Turkey | Syria: Recent Developments in Northwestern Syria (Idleb Governorate and Afrin District) (as of 30 January 2018)



• Hostilities in north-western Syria continued with fighting reported in the southern and eastern countryside of Idleb Governorate, as well as Afrin district.

• Civilian displacement in Idleb Governorate continues as hostilities intensify. The Camp Coordination and Camp Management (CCCM) Cluster tracked a total of 272,345 displacements to central and northern rural Idleb as well as northern rural Hama and western rural Aleppo (some may be secondary displacements) between 15 December and 24 January.

• While IDP outflow from Afrin district remains limited due to the closure of the district’s three exit points, there are unverified reports of internal displacement of civilians from peripheral communities towards central Afrin district. Reports indicate that possibly some 15,000 people have been internally displaced since 20 January.

• Concerns over the safety of civilians in Idleb Governorate and Afrin district continue. The UN continues to call on all the parties to the conflict to strictly adhere to their obligations under international humanitarian law and human rights law, in particular to protect civilians and civilian infrastructure.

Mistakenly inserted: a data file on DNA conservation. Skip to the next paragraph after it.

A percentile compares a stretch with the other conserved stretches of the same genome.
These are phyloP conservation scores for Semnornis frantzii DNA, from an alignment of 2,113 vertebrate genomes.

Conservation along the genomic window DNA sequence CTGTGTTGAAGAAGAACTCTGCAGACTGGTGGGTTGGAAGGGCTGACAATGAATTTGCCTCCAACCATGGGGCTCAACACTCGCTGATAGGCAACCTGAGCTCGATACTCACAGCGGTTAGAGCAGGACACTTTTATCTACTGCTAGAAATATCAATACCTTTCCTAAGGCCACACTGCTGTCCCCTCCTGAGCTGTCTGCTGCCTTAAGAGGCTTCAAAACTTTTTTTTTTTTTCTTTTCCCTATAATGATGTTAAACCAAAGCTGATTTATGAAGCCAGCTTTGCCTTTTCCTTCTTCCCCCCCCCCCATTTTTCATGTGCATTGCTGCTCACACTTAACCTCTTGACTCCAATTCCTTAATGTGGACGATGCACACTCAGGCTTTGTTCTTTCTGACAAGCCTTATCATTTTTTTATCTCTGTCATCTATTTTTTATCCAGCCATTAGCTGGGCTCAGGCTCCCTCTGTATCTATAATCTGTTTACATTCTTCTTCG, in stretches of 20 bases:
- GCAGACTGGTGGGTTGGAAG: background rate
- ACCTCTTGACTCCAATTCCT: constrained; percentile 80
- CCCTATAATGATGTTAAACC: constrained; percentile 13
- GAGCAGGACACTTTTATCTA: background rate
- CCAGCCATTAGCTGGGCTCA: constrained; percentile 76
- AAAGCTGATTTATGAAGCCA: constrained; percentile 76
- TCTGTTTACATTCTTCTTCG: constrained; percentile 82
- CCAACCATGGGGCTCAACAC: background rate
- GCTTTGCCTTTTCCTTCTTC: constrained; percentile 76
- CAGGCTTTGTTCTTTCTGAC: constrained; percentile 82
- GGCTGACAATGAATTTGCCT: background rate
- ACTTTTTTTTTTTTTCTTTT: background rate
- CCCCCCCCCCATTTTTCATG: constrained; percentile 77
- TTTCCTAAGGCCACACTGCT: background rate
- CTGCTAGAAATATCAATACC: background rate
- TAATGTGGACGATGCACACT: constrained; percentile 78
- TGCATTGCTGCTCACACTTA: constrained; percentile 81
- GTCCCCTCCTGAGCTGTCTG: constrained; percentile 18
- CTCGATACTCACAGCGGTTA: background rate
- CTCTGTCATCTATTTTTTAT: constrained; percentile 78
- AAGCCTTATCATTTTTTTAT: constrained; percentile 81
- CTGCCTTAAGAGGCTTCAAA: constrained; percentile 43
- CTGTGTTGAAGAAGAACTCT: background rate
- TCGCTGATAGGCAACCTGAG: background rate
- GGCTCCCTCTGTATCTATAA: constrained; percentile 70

Situation Overview

1.1. Idleb Governorate:
In Idleb Governorate, heavy fighting between Government of Syria (GoS) forces and non-state armed groups (NSAGs) continued in the eastern countryside of the governorate, primarily around the town of Abul Thohur and the adjacent military airbase. The situation in the NSAG-held pocket east of Al-Hijaz railway remains unclear, with no available information on whether civilians are still present in that area.
While armed clashes remained confined to the eastern countryside of the governorate, heavy shelling and aerial bombardment were reported on Saraqab town and other communities along the M5 highway. On 22 January, local media sources reported that airstrikes struck the Ebla Private University in the vicinity of Saraqab town, causing partial destruction to its building and damaging its furniture. In Khan Shaykun town, local sources reported the death of four people (including a child) by airstrikes. In Ghadqa village east of Ma’arrat An Nu’man town, local media sources reported that airstrikes damaged the fence and the building of a high school.

On 23 January, local media sources reported the death of two people when several rockets struck Jisr Ash-Shugur town in the western countryside of Idleb Governorate. On 24 January, local sources reported the death of eight people and the wounding of 12 in Sanghara village in Al-Rouj plain area due to airstrikes. Also on 24 January, airstrikes on Saraqab town reportedly caused damage to a high school.